It’s 8:00 a.m. Time to get up for class and get ready for the day. You go to the mirror. “Wow i look good” (sarcastic tone), you think. You decide to just throw on some sweatpants and grab something quick for breakfast, like a pop tart or something. And then you’re out the door. You’re on the bus and thinking “please no one pay attention to me” “I don’t want anyone to notice me today.” Then you walk on campus with your blinders on, making sure not to draw any attention to yourself. You go your whole day trying to be unnoticed, hidden from the world. Did you notice something about this routine? Where was the positivity in it, where is the self-love? Where’s the consideration for your body? There’s nooooo love here guys. Now what if you got up in the morning, told yourself “damn i look great,” and actually meant it, put on a rockin’ outfit, ate a nutritious and tasty breakfast, and told yourself, “i’m gonna kick this day’s ass.” Your day would be completely different. I promise. By doing these things you’re setting yourself up for success. By looking good and giving yourself a nutritious breakfast, you’re showing that you love yourself. The way you treat and think about yourself has such an impact on your success and future.
So where do you begin if you’re completely unsatisfied with your body, your looks, your personality? Start with small changes then. If you’re unhappy with your weight and the way you feel because of it, do something about it. And no, don’t just say you’re going to do something, actually do something. But, it’s also important to remember that even though you’re not satisfied right now, you’re still beautiful. You’re still capable, you still have amazing things to offer. You’re a human being, that’s something beautiful just in itself! It’s so crucial to keep this in your mind— you will always be you. Stop wishing you were someone else— (this is something i’ve been guilty of way too many times). It’s easy to look at celebrities and try to mirror them or get down on yourself because you aren’t and never will be them. Well, that’s because you. are. you.
Okay, I want you to look in the mirror. Look at your face and your body. Notice all the things you love about yourself. Notice the things you don’t like. Now, instead of endlessly body shaming yourself. Turn those negative thoughts into positive thoughts, find the bright side of them. Say you have some extra belly fat, (big whoop) look at the bright side—belly fat is a comfortable cushion! It’s little silly things like that that will make it seem like less of a big deal. The more you practice small exercises like this the more it will boost your confidence.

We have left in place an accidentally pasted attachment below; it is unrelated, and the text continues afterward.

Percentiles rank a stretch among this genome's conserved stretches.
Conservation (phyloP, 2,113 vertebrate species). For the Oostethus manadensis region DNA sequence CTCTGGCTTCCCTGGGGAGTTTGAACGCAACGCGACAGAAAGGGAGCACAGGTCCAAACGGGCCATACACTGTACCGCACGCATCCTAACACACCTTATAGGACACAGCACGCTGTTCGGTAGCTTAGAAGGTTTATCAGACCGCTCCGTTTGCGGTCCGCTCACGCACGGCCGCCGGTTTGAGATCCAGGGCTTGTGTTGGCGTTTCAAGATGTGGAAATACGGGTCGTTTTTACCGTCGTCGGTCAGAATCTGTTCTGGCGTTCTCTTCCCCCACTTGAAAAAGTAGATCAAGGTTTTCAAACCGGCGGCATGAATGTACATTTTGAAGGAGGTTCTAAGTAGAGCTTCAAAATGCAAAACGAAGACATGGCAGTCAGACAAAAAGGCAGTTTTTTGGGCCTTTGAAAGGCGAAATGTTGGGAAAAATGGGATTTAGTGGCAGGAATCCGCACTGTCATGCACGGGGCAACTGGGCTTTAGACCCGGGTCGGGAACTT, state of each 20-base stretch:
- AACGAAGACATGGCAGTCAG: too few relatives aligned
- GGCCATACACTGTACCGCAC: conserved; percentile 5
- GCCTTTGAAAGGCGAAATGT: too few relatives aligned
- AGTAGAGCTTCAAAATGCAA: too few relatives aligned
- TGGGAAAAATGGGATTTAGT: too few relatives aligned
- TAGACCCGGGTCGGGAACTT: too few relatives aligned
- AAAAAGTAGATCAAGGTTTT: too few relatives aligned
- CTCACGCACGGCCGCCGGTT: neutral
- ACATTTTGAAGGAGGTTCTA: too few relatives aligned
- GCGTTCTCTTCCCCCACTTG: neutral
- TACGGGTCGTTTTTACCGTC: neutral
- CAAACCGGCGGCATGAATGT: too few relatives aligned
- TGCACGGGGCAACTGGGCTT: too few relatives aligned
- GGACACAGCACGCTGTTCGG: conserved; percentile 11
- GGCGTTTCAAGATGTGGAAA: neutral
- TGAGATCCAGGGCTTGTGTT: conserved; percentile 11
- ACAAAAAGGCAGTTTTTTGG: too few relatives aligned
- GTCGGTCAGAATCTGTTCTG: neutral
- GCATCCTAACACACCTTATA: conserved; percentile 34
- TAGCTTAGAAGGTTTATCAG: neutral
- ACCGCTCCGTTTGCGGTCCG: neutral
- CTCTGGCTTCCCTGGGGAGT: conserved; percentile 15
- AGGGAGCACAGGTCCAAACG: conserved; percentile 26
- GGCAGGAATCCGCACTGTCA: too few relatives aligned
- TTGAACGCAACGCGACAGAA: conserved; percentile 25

So as women, i want us all to love ourselves a little bit more today. Go look in the mirror right now. Every square inch of you is gorgeous, and don’t ever let anyone tell you that it’s not.
Why is everyone yelling?!
With the dawn of social media comes an entirely new character: the Facebook politician. Usually, articles or posts about politics are fairly sporadic. That is until a major event happens. Suddenly, everyone knows everything about everything. Everyone seems to have a very strong opinion. Everyone is super knowledgeable, and what better vessel of information than they themselves? Which is pretty reasonable, given that people’s emotions run high when something major happens. And I don’t blame them, emotions are good!
In the beginning stages of this wave, I’m doing all right. I’ve edited my friend list over the years so I usually only get to see a particular side of the story. It's one that I agree with, for the most part, so it doesn’t really bother me, but then it gets to the point where it’s the only thing I see. If it is irritating to me, a supporter of the position you’re taking, then imagine what it must feel for someone who’s following you and doesn’t agree with you.
Now if you feel like being annoying on Facebook, that’s completely up to you. I’m annoying myself sometimes. But don’t share things under the guise that you’re actually going to change someone’s opinion by introducing an “informative” article. I put that in quotations because sources are varied and often biased. The people agreeing with you were on your side to begin with.
Also, when have any actual productive conversations occurred through the comments section? Never. That’s because people are either yelling at each other through the keyboard about how wrong the other person is or correcting their grammar. It becomes a painful, yet sometimes entertaining exchange to read. Neither party actually has an open mind or is looking to change their opinion, of course. It’s just an excuse to voice their opinion yet another time.
This is why somewhere down the line I decided it’s best not to share my feelings about a particular topic because at the end of the day, your opinion doesn’t really matter. I realized that whether I did anything or not, things stayed the same. My opinion didn’t offer anyone an epiphany, so I decided to save my opinions for those who I feel could respect it. Everyone feels like an activist when they’re on Facebook, but really it probably provides the same amount of impact as a cat video.